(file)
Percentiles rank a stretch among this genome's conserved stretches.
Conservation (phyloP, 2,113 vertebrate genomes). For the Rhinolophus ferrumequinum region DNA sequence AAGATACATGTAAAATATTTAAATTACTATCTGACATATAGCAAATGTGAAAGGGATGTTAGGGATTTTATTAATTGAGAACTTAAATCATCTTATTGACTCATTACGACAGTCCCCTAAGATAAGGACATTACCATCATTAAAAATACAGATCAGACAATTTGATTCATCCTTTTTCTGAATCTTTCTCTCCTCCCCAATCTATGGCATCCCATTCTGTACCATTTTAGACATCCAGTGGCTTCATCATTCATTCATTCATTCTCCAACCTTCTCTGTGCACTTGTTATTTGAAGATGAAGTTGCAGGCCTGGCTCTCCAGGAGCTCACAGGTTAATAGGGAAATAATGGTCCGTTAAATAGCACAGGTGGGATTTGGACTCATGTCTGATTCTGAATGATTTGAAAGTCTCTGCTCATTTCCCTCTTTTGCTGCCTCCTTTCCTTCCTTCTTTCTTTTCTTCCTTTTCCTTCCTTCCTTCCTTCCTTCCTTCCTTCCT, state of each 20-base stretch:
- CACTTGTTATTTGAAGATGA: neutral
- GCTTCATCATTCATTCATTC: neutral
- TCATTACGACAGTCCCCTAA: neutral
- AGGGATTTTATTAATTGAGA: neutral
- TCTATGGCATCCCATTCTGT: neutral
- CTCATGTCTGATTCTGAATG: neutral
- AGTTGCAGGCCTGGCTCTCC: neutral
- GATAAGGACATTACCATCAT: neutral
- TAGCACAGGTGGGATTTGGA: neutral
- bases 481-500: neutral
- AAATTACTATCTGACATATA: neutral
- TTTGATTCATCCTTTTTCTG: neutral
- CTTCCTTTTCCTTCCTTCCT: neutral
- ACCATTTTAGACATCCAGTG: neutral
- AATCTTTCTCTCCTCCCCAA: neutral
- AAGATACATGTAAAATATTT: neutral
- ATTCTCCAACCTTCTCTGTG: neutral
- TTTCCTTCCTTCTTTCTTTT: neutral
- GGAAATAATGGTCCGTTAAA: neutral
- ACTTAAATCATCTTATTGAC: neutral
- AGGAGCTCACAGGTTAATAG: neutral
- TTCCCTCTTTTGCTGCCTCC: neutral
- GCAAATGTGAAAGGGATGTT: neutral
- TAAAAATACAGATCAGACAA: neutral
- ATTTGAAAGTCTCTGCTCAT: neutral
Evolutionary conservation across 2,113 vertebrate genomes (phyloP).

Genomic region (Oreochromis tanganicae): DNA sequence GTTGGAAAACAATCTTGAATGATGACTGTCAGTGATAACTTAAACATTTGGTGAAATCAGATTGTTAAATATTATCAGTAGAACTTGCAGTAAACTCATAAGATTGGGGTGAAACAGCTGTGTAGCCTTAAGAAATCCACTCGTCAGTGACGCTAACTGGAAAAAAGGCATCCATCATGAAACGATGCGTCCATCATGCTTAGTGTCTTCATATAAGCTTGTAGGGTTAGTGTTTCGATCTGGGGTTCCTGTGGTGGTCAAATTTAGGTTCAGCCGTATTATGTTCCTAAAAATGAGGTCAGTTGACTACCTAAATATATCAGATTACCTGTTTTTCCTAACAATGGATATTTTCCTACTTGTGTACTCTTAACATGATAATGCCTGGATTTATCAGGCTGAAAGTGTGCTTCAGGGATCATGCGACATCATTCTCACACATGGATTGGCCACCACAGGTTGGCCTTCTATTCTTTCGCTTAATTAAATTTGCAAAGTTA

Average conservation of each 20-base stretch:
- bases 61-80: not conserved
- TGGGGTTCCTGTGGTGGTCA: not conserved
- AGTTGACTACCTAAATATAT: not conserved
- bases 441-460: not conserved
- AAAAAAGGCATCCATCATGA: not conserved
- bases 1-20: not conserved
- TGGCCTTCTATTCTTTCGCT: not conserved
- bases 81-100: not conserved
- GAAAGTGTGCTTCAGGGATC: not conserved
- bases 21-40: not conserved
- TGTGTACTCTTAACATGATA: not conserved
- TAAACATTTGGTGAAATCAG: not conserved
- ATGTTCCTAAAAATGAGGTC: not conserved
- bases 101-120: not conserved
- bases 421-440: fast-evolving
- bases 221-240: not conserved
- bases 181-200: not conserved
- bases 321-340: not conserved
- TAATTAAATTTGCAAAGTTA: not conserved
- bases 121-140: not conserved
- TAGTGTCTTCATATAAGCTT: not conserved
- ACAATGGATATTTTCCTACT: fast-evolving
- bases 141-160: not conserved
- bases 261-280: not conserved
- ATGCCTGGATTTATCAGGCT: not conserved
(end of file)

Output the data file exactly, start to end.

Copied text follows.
Percentiles rank a stretch among this genome's conserved stretches.
Conservation (phyloP, 2,113 vertebrate genomes). For the Rhinolophus ferrumequinum region DNA sequence AAGATACATGTAAAATATTTAAATTACTATCTGACATATAGCAAATGTGAAAGGGATGTTAGGGATTTTATTAATTGAGAACTTAAATCATCTTATTGACTCATTACGACAGTCCCCTAAGATAAGGACATTACCATCATTAAAAATACAGATCAGACAATTTGATTCATCCTTTTTCTGAATCTTTCTCTCCTCCCCAATCTATGGCATCCCATTCTGTACCATTTTAGACATCCAGTGGCTTCATCATTCATTCATTCATTCTCCAACCTTCTCTGTGCACTTGTTATTTGAAGATGAAGTTGCAGGCCTGGCTCTCCAGGAGCTCACAGGTTAATAGGGAAATAATGGTCCGTTAAATAGCACAGGTGGGATTTGGACTCATGTCTGATTCTGAATGATTTGAAAGTCTCTGCTCATTTCCCTCTTTTGCTGCCTCCTTTCCTTCCTTCTTTCTTTTCTTCCTTTTCCTTCCTTCCTTCCTTCCTTCCTTCCTTCCT, state of each 20-base stretch:
- CACTTGTTATTTGAAGATGA: neutral
- GCTTCATCATTCATTCATTC: neutral
- TCATTACGACAGTCCCCTAA: neutral
- AGGGATTTTATTAATTGAGA: neutral
- TCTATGGCATCCCATTCTGT: neutral
- CTCATGTCTGATTCTGAATG: neutral
- AGTTGCAGGCCTGGCTCTCC: neutral
- GATAAGGACATTACCATCAT: neutral
- TAGCACAGGTGGGATTTGGA: neutral
- bases 481-500: neutral
- AAATTACTATCTGACATATA: neutral
- TTTGATTCATCCTTTTTCTG: neutral
- CTTCCTTTTCCTTCCTTCCT: neutral
- ACCATTTTAGACATCCAGTG: neutral
- AATCTTTCTCTCCTCCCCAA: neutral
- AAGATACATGTAAAATATTT: neutral
- ATTCTCCAACCTTCTCTGTG: neutral
- TTTCCTTCCTTCTTTCTTTT: neutral
- GGAAATAATGGTCCGTTAAA: neutral
- ACTTAAATCATCTTATTGAC: neutral
- AGGAGCTCACAGGTTAATAG: neutral
- TTCCCTCTTTTGCTGCCTCC: neutral
- GCAAATGTGAAAGGGATGTT: neutral
- TAAAAATACAGATCAGACAA: neutral
- ATTTGAAAGTCTCTGCTCAT: neutral
Evolutionary conservation across 2,113 vertebrate genomes (phyloP).

Genomic region (Oreochromis tanganicae): DNA sequence GTTGGAAAACAATCTTGAATGATGACTGTCAGTGATAACTTAAACATTTGGTGAAATCAGATTGTTAAATATTATCAGTAGAACTTGCAGTAAACTCATAAGATTGGGGTGAAACAGCTGTGTAGCCTTAAGAAATCCACTCGTCAGTGACGCTAACTGGAAAAAAGGCATCCATCATGAAACGATGCGTCCATCATGCTTAGTGTCTTCATATAAGCTTGTAGGGTTAGTGTTTCGATCTGGGGTTCCTGTGGTGGTCAAATTTAGGTTCAGCCGTATTATGTTCCTAAAAATGAGGTCAGTTGACTACCTAAATATATCAGATTACCTGTTTTTCCTAACAATGGATATTTTCCTACTTGTGTACTCTTAACATGATAATGCCTGGATTTATCAGGCTGAAAGTGTGCTTCAGGGATCATGCGACATCATTCTCACACATGGATTGGCCACCACAGGTTGGCCTTCTATTCTTTCGCTTAATTAAATTTGCAAAGTTA

Average conservation of each 20-base stretch:
- bases 61-80: not conserved
- TGGGGTTCCTGTGGTGGTCA: not conserved
- AGTTGACTACCTAAATATAT: not conserved
- bases 441-460: not conserved
- AAAAAAGGCATCCATCATGA: not conserved
- bases 1-20: not conserved
- TGGCCTTCTATTCTTTCGCT: not conserved
- bases 81-100: not conserved
- GAAAGTGTGCTTCAGGGATC: not conserved
- bases 21-40: not conserved
- TGTGTACTCTTAACATGATA: not conserved
- TAAACATTTGGTGAAATCAG: not conserved
- ATGTTCCTAAAAATGAGGTC: not conserved
- bases 101-120: not conserved
- bases 421-440: fast-evolving
- bases 221-240: not conserved
- bases 181-200: not conserved
- bases 321-340: not conserved
- TAATTAAATTTGCAAAGTTA: not conserved
- bases 121-140: not conserved
- TAGTGTCTTCATATAAGCTT: not conserved
- ACAATGGATATTTTCCTACT: fast-evolving
- bases 141-160: not conserved
- bases 261-280: not conserved
- ATGCCTGGATTTATCAGGCT: not conserved